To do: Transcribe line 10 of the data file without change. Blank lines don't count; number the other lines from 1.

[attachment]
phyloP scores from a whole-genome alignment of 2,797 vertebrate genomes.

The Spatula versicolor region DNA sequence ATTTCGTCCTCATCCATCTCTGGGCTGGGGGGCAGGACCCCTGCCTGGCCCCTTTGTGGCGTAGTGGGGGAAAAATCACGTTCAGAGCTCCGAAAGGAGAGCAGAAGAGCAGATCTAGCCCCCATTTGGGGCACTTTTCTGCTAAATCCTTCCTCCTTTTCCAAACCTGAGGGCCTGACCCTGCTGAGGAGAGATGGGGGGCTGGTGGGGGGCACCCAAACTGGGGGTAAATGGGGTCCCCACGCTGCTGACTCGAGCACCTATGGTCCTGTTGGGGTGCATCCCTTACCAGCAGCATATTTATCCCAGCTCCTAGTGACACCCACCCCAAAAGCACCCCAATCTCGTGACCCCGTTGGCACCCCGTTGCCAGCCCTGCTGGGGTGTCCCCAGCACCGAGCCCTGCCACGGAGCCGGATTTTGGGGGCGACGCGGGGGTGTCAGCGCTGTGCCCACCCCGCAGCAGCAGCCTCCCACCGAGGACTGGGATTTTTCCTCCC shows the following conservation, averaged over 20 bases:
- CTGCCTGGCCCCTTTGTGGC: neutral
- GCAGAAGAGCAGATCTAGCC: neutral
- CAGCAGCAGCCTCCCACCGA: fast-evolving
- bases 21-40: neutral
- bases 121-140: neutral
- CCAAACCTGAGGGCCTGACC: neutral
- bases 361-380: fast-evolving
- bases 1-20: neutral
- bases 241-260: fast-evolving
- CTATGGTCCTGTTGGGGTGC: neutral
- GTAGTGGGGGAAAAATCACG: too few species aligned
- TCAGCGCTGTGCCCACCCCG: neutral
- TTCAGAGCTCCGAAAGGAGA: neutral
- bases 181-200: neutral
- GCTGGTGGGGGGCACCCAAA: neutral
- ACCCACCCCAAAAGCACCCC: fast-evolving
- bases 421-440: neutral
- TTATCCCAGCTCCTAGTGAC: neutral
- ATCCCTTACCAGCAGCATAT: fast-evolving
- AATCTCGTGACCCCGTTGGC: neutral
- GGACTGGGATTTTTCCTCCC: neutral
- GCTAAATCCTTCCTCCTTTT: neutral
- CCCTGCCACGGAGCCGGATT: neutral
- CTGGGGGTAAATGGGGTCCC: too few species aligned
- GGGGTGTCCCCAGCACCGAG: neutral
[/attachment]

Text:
- bases 1-20: neutral